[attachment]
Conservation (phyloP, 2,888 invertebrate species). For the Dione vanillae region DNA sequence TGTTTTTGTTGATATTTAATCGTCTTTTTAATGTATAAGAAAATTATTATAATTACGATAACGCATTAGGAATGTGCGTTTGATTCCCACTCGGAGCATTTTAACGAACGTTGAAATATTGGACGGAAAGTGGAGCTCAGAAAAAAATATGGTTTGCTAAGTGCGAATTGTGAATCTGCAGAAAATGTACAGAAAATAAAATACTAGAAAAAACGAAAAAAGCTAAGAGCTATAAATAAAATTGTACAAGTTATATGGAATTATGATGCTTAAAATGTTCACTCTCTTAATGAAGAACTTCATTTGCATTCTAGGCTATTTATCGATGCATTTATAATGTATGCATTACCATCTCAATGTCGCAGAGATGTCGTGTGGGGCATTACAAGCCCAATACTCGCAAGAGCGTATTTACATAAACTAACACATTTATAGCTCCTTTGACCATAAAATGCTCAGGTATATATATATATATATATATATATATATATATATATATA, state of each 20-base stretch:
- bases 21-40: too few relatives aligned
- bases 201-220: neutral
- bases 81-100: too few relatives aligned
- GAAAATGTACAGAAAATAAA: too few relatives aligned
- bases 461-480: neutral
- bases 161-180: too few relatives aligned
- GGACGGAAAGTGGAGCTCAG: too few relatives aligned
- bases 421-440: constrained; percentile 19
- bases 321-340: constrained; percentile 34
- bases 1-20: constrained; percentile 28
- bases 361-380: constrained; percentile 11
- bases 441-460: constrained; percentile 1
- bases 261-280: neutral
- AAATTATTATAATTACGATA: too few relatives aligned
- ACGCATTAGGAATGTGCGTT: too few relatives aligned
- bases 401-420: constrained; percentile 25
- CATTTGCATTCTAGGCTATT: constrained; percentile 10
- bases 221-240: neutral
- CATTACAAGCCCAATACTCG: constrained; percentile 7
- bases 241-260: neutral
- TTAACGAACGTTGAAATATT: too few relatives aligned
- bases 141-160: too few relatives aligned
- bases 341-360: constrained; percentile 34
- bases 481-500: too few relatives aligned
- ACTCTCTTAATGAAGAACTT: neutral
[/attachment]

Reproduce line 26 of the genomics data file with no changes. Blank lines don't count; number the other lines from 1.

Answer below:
- ACTCTCTTAATGAAGAACTT: neutral